Ciarlò, on the other hand agreed that while the article seemed to be rooted in facts, it was perhaps a bit too “dramatic”, adding that it would have been better had the article informed the public on how it could contribute.  

In addition to changes in weather patterns, Malta’s seas are also at risk, according to Alan Deidun, a marine biologist and environmental activist. One threat, he explained, was the acidification of the sea, resulting from an increase in atmospheric carbon dioxide which is passed on to the ocean, forming carbonic acid.

“A small increase in acidity could impact a large range of aquatic organisms like starfish and sea urchins, which will find it more difficult to secrete their skeleton,” said Deidun.

Another issue flagged by Deidun was the appearance of invasive species in Maltese waters. He said that while the occasional sighting was not uncommon in the past, especially following the opening of the Suez Canal, they were previously unable to “settle here” because the water was too cold. 

“The Mediterranean is becoming a tropical sea which these species can survive in,” he said. “We are seeing more of them, but we are not aware of what the impact is going to be.”

He said new species, such as the recently spotted Lionfish, could pose a threat to swimmers. They could also compete for resources with other species, tear fishermen’s nets and attack Posidonia meadows, which are essential in maintaining biodiversity, in part by preventing the ocean floor from being carried away, especially during rough storms. 

“There are also species of venomous jellyfish, such as the Nomad jellyfish – beaches could be forced to close if they are spotted,” he stressed. “It’s a bomb ready to explode and we are not taking it seriously enough,” he added. 

In reality, about 100 companies around the world have been responsible for roughly 70% of greenhouse gas emissions since 1988, according to a report published by the non-profit organisation CDP.

Efforts by countries as small as Malta are largely insignificant in terms of reducing levels of global emissions.

“While it is easy to feel comfortable thinking that an individual’s effect will not be noticeable on a global scale, one person’s negligence validates the next person’s, and this is not conducive to solving the problem,” Ciarlò said. 

“We are seeing the consequence of this behaviour right now,” he added.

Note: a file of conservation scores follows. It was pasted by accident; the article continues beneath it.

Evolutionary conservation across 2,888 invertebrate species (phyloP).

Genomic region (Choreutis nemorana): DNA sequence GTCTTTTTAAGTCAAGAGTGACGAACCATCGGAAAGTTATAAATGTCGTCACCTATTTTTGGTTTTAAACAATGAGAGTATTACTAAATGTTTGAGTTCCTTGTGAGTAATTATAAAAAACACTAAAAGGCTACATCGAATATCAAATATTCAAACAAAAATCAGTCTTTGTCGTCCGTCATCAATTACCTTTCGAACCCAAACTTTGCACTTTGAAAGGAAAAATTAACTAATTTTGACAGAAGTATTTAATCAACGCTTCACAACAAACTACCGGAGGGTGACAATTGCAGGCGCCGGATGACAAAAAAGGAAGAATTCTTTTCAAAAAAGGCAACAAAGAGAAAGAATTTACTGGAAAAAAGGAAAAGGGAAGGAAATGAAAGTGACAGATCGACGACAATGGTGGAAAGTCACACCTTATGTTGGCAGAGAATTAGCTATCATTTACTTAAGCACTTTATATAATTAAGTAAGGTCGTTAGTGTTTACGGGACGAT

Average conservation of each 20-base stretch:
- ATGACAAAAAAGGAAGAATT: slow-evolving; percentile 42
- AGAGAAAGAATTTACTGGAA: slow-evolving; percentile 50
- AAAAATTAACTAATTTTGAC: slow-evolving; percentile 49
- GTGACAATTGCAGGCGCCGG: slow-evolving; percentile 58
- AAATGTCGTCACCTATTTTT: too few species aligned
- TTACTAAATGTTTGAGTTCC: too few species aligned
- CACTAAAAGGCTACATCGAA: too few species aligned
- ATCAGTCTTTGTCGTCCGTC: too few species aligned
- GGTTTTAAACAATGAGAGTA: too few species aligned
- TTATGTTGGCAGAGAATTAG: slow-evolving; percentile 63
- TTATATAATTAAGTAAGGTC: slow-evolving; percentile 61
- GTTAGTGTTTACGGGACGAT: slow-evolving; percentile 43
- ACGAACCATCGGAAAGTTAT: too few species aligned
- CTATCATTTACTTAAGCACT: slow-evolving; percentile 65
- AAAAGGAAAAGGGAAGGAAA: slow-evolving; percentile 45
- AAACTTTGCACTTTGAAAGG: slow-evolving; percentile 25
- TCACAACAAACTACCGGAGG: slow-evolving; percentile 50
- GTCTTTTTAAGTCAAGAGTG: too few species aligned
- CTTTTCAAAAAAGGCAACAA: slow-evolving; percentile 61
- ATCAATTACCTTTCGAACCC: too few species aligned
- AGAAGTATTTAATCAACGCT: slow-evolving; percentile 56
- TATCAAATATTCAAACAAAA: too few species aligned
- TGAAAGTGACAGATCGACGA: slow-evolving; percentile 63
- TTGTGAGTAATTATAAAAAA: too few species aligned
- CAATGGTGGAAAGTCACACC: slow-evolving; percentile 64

Malta has committed itself to reducing its greenhouse gas emissions by 2% by 2020 – part of its commitments under the EU2020 framework – but progress has been slow. 

A recent report by the European Commission highlighted that Malta lagged far behind other member states in reaching its targets – in fact, it was the only country that looked unlikely to meet its target.  

Attard explained that while the government has succeeded in reducing emissions from the energy sector through the shift to Liquefied Natural Gas, it was still struggling to reduce transport-related emissions. 

“Growing emissions from transport alone will derail our obligations as the vehicle fleet continues to be one of the oldest in Europe and there are no current projects aimed at reducing car use,” she said, noting that vehicle emissions had doubled between 1990 and 2010.

Attard pointed out that in addition to reducing vehicle emissions, efforts were also required in areas such as agriculture and industry. 

While it is difficult to predict the rate at which global temperatures will continue to rise in the coming years, or how effective efforts to reduce this might be, Attard said that in addition to emissions reduction, the country must also start to think about adaptation.

“We need to plan how Malta’s agriculture, fisheries, water, infrastructure and buildings will cope with projected impacts,” she added. 

Taking transport as an example, Attard said there was a significant portion of Malta’s transport infrastructure that might be at risk from sea-level rise and flash-flooding and that it was necessary for the cost of “mitigating the impact or adapting infrastructure” to be estimated alongside a concrete plan for the short-, medium- and long-term. 

Attard stressed that climate change was a “long-term fight”, and one that required “more informed people, more research, and above all for politicians to consider it a priority.” 

And while in the past, economic development was a more pressing issue, today Malta can’t afford not to implement decisive climate change policy.